Astronomers also used NIRCam and MIRI to observe Stephan’s Quintet, a visual grouping of five galaxies first observed in 1877. While the leftmost galaxy is not a true member of the cluster (it is 40 million light years away, while the other four are 290 million light years from Earth), the other four are gravitationally bound to each other and a very well-studied group showing how galaxies can be ripped apart as they interact with each other.
The JWST has captured fresh data from these galaxies, including clusters of young stars as well as regions of star formation induced by the mutual interactions. The telescope also imaged a shock wave produced as the galaxy NGC 7318B crossed through the cluster, as well as outflows produced by the supermassive black hole at the center of galaxy NGC 7319. The high resolution provided by the JWST’s large size also provided more detail on the hundreds of galaxies in the background, essentially another deep field.
The last image released to show the capabilities of NIRCam and MIRI was of the Southern Ring Nebula, which consists of a binary star system about 2,500 light years away where one of the stars has lost much of its mass at the end of its life through recent periodic ejections of gas and dust. As the stars revolved, they churned the emitted material into a complex network of shells. In addition, the distance of each shell from the binary pair and its molecular composition provide a history of the system over thousands of years, analogous to studying geological epochs using layers of rocks on Earth, allowing researchers to better understand how such star systems evolve.
NASA has also released data taken by the Near-Infrared Imager and Slitless Spectrograph (NIRISS) of the exoplanetary system WASP-96. During a 6.4-hour observing campaign, the instrument watched as a gas giant in that system, one with half the mass and 1.2 times the diameter of Jupiter, passed in front of its parent star. It confirmed previous evidence of water in the atmosphere of a planet 1,150 light years away and provided evidence of haze and clouds that had not previously been detected.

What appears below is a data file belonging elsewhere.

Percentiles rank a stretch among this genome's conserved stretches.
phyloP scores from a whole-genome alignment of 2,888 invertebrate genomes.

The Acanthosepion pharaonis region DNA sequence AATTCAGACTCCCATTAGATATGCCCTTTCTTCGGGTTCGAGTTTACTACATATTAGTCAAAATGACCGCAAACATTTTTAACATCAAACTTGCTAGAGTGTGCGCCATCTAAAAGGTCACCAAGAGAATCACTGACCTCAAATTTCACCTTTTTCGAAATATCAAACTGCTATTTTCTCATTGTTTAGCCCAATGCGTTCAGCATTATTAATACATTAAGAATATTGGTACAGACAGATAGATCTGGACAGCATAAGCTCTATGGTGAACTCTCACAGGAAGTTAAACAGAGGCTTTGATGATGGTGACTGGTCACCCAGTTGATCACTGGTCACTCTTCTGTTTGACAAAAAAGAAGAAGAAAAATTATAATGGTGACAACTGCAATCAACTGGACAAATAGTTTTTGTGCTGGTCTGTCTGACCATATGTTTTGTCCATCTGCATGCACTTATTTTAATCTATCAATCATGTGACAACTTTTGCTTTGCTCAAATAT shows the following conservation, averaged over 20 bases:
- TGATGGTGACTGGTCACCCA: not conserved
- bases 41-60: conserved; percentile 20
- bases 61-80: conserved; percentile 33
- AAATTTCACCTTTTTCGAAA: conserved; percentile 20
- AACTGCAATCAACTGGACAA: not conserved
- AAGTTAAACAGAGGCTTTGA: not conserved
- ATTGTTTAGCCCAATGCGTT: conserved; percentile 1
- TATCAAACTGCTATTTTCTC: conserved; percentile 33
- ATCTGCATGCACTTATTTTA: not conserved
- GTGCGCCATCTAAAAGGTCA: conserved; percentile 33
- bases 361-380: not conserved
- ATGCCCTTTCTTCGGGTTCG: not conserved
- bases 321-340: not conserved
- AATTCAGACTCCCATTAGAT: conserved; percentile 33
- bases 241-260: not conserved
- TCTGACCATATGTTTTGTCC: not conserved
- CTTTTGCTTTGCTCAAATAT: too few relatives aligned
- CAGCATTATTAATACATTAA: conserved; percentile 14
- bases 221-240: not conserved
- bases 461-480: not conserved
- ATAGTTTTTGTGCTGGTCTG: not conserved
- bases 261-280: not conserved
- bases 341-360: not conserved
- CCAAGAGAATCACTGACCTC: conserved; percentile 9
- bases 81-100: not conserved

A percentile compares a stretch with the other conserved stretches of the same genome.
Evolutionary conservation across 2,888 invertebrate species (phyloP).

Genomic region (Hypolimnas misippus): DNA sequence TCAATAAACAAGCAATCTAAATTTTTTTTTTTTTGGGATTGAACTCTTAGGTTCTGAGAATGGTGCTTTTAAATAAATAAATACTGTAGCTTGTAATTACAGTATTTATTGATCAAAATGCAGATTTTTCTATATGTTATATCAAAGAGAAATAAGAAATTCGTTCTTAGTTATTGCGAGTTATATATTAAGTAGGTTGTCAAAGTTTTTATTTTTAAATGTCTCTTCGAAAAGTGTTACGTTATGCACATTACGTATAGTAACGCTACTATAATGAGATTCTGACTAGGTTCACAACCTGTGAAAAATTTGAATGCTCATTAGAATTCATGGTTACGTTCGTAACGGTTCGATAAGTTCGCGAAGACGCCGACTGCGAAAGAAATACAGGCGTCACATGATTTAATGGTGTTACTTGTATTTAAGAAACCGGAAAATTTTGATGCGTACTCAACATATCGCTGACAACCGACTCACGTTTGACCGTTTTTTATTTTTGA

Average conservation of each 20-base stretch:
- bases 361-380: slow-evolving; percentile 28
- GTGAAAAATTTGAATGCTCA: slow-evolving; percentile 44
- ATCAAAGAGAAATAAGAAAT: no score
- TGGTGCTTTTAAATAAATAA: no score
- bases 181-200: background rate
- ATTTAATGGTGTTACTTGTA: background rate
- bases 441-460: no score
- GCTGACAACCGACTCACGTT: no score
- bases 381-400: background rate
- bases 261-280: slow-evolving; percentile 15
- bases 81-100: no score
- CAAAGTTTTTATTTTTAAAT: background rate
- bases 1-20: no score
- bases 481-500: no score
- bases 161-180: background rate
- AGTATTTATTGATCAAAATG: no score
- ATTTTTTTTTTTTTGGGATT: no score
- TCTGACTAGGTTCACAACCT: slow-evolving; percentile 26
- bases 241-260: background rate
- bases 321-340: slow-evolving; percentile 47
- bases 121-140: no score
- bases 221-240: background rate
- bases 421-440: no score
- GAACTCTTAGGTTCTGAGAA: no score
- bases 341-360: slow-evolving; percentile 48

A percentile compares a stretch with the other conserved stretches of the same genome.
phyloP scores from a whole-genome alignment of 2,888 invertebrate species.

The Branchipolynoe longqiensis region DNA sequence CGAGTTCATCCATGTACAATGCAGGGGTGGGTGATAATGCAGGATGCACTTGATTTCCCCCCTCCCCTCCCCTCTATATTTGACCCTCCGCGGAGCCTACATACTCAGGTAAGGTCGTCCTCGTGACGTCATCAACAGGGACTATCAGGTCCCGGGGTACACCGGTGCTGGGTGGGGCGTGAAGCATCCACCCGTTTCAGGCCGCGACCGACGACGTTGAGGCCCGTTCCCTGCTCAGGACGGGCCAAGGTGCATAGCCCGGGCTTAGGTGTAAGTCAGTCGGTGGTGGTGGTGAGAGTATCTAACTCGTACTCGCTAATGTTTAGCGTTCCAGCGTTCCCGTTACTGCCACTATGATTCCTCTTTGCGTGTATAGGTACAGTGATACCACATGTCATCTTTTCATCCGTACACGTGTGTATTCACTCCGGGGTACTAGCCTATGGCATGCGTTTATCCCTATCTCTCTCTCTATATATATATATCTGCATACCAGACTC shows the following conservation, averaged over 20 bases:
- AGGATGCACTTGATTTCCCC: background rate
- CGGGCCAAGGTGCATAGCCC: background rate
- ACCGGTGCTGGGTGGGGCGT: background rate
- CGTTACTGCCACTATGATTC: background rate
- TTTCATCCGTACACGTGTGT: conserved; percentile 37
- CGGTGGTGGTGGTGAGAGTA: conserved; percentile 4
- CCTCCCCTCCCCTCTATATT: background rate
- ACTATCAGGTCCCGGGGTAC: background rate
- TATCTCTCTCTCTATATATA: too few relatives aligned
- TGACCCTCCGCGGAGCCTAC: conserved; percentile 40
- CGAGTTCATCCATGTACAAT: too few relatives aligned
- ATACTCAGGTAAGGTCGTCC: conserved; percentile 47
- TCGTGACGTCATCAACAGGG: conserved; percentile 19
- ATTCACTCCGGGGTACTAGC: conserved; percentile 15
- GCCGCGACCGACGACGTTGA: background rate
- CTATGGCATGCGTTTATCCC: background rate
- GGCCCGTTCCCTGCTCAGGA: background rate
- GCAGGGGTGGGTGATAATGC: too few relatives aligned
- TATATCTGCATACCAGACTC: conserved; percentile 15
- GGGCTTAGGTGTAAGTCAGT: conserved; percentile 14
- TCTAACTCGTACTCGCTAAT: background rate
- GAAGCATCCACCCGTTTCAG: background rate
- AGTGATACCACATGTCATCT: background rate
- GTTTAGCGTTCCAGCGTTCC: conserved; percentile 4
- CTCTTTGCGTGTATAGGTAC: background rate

The JWST is also capable of imaging objects in our own Solar System. Part of its commissioning included imaging Jupiter in an attempt to image objects moving rapidly through the telescope’s field of view. The Fine Guidance Sensor (FGS) proved fully capable of ensuring that such objects can be tracked and imaged successfully, and as a bonus the NIRCam was shown to be capable of simultaneously imaging both the bright planet and its fainter rings and moons.
Overall, these initial images demonstrate that the JWST is capable of achieving the scientific goals for which it was built: peering farther back into cosmic history and viewing complex astronomical phenomena with more clarity than ever before. Moreover, the final results from the commissioning indicate that the telescope well exceeds its pre-launch specifications in virtually every area of operation. To quote the JWST Science Performance from Commissioning document, “almost across the board, the science performance of JWST is better than expected.”
Among the most significant improvements is the telescope’s life expectancy. In order to maintain its orbit, which is at Lagrange Point 2 (1.5 million kilometers from Earth), it must use a finite supply of propellant to maintain its station. Initial estimates predicted that the JWST would have enough fuel to last 10.5 years. Final calculations indicate that the launch and insertion into its orbit were so smooth that the spacecraft will be able to carry out observations for at least 20 years.
Of course, the release of the images and the beginning of the telescope’s science operations were marred by the intervention of the Biden administration, which released the deep field image of SMACS 0723 a day early. Vice President Kamala Harris, once a career state prosecutor, declared that the JWST will be “for the benefit of humankind.” Biden himself, heading a war drive against Russia that threatens to engulf the planet in nuclear annihilation, provided a nationalist overtone, stating the telescope is “for America and all humanity.”
But the hypocrisy of Biden and Harris do not diminish the immense scientific and cultural achievement of the James Webb Space Telescope. It is ultimately a demonstration of social progress, of what can be done when humanity’s collective energy is put toward social need, in this case a deeper understanding of nature and how humans interact with it. That same understanding is increasingly being applied by the world’s population to social questions, inevitably leading them to realize the necessity of sweeping away Biden and the capitalist socioeconomic system he and his ilk internationally defend and construct a new and higher social order.